“If an inventor was never the owner of a patent, but assigned to a third party the right to file it, he has rights ‘to’ but not ‘on’ the patent, and his or her participation in an invalidation trial is not mandatory.” – Italian Supreme Court judgment
TPA IMPEX Spa is the owner of European parent n.567044, validated in Italy, regarding a cleaning device for household work. TPA sued DAVY Srl and SIEL srl in the first instance, accusing them of having infringed the Italian portion of the European patent. The defendants answered and counter-claimed for nullification of the the Italian portion of the European patent.
The court of first instance upheld the counter-claim of the defendants, declaring the Italian fraction of the European patent invalid with reference to most of the claims. It concluded that the defendant was entitled to manufacture and sell its cleaning devices.
TPA IMPEX appealed. It asked in part that the judgment should be declared void because the inventor was not involved in the proceedings, thus violating Article 102 of the Italian Civil Procedure Code.
Court of Appeal Says Inventor Should Participate
The Court of Appeal upheld the appeal brought by TPA IMPEX, and stated that the trial should be repeated, with the inventor called to be a party in it. The Court of Appeal recalled the principle of the “necessary joint consortium” in an action for nullity of a patent. All the “subjects having rights on the patent” should participate in the trial, including the inventor and, if any, the “previous owners of the patent, then sold to others.” The latter should be protected too, considering the retroactive effects of the ruling.
DAVY Srl filed a recourse with the Supreme Court of Cassation against the decision of the Court of Appeal, complaining about the violation of Art. 102 of the Civil Procedure Code and of Art. 122, paragraph 4, of the Industrial Property Code as amended in 2010. DAVY claimed that the Court of Appeal erroneously considered that the nullity of a patent should be discussed within a trial involving all the “subjects having rights to the patent”, including the inventor, if different from the patentee, while instead, the new Art. 122 of the Industrial Property Code specifies that those “having rights on the patent as owners of it” should participate in an invalidation trial. DAVY Srl claimed that the Court of Appeal confused two different concepts—”having rights on the patent” and “having rights to the patent.” The inventor may have rights to the patent, but not on the patent.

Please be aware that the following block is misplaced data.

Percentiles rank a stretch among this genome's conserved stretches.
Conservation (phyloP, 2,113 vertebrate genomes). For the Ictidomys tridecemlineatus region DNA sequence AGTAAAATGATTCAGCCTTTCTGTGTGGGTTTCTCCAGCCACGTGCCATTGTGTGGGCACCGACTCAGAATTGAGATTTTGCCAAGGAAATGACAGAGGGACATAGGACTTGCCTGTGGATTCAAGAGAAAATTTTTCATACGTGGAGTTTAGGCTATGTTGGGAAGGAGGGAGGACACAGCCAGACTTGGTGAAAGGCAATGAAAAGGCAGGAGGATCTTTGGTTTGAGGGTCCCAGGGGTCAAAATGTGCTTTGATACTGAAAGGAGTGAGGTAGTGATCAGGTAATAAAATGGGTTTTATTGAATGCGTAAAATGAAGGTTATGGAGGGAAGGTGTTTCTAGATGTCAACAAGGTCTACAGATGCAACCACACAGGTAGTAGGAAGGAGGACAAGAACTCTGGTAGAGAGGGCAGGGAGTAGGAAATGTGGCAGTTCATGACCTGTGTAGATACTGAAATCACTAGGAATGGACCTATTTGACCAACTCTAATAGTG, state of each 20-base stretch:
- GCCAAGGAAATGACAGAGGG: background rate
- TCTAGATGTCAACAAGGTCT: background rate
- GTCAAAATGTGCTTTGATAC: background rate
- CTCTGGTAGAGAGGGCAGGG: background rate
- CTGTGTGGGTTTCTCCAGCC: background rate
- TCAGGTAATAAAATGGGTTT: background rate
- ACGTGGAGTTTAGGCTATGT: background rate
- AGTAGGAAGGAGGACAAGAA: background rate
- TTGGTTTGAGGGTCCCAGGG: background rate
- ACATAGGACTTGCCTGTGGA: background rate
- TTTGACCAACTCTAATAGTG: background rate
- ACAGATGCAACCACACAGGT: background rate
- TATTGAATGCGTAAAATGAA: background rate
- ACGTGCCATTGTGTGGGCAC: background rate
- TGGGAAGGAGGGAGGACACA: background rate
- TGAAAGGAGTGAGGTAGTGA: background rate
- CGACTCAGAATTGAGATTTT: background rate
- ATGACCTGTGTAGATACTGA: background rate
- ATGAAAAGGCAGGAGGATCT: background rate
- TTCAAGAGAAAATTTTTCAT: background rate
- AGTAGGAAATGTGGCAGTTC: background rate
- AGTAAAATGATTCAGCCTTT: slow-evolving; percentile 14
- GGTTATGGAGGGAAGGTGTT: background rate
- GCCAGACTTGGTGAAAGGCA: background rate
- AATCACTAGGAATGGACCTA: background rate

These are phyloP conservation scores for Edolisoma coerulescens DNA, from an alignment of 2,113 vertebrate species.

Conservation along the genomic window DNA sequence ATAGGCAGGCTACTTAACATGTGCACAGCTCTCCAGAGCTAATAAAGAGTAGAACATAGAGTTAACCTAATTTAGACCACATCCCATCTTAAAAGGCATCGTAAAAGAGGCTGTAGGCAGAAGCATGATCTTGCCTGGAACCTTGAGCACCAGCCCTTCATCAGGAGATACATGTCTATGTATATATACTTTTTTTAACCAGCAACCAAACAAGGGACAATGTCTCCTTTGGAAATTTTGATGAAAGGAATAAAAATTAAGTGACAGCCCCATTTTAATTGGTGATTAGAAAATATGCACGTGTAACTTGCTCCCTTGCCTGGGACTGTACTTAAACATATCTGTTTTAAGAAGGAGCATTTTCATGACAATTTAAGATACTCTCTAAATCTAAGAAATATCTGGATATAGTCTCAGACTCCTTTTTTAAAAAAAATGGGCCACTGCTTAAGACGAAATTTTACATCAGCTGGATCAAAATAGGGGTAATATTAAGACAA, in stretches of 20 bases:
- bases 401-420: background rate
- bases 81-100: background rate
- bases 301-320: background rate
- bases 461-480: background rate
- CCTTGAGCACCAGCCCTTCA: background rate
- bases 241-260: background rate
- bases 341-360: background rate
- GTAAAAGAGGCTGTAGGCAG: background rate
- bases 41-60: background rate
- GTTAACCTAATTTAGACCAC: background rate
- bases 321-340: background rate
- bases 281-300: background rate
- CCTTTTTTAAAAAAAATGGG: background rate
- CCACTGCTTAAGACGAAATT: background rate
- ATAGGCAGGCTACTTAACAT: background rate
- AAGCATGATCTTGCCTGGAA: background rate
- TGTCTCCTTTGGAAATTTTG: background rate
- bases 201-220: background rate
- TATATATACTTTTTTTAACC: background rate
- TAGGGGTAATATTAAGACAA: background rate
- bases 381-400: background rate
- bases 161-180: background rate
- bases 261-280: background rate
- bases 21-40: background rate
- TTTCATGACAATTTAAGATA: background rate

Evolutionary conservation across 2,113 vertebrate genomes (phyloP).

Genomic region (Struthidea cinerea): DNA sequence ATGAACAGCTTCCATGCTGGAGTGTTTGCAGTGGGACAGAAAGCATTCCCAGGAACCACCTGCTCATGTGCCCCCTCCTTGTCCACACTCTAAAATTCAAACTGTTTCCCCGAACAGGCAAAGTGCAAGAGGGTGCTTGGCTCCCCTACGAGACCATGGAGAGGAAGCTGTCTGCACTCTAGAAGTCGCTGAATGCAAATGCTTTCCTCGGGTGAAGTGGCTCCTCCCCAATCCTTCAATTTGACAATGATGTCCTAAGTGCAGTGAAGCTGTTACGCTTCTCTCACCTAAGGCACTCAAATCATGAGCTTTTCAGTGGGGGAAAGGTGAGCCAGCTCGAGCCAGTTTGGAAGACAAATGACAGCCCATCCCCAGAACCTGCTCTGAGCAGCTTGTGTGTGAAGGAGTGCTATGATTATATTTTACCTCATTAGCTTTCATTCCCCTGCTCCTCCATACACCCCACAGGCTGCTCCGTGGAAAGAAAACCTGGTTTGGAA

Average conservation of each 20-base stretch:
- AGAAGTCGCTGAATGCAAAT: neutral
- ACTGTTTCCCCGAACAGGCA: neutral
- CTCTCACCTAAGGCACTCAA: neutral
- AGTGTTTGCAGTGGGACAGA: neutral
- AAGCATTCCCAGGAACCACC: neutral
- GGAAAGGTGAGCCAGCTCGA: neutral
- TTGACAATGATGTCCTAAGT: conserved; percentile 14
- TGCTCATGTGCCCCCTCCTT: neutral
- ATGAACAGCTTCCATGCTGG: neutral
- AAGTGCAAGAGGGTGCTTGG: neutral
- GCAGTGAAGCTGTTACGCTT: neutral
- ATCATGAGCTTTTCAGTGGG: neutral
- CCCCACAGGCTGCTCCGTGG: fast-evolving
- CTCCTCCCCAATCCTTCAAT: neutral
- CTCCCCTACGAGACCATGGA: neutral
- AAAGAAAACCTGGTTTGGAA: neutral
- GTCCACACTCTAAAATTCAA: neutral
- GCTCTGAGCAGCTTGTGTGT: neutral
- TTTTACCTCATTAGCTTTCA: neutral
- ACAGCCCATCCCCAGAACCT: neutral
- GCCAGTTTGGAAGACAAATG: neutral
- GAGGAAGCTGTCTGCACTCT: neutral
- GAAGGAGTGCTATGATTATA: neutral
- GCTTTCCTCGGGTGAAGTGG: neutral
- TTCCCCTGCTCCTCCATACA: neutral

Enter the Supreme Court of Cassation
The Court of Cassation upheld the appeal by DAVY Srl. It basically accepted that having rights “on” and “to” a patent are different legal concepts and concluded that it was not mandatory that the inventor should participate in the trial. The conclusion would have been different if the inventor had been the owner of the patent and had then sold it to TPA IMPEX Spa. In this case, however the inventor was never the owner of the patrimonial rights on the patent, since he had assigned the right to register it to TPA IMPEX Spa.
The Court of Cassation based its decision (5963-19 of 28-02-2019) on the fact that the new version of Art 122 of the Industrial Property Code, as amended in 2010, adds the words “… as owners of it” to the old version of the same Art. 122, which stated “A legal action for nullity against an industrial property right should be exerted in an adversarial proceeding involving all persons who are noted in the patent register as having rights …”.
The Role of the Inventor Defined
The Supreme Court of Cassation thus confirmed that the inventor is a necessary party to a patent invalidation trial, which cannot be held without his or her participation, only if the inventor was the original owner of the patent—even if it was later transferred to a third party. If, on the contrary, the inventor transferred to a third party the right to file the patent application, then his or her participation in an invalidation trial is not necessary. In the latter case, the inventor had a right to the patent, but not on the patent.
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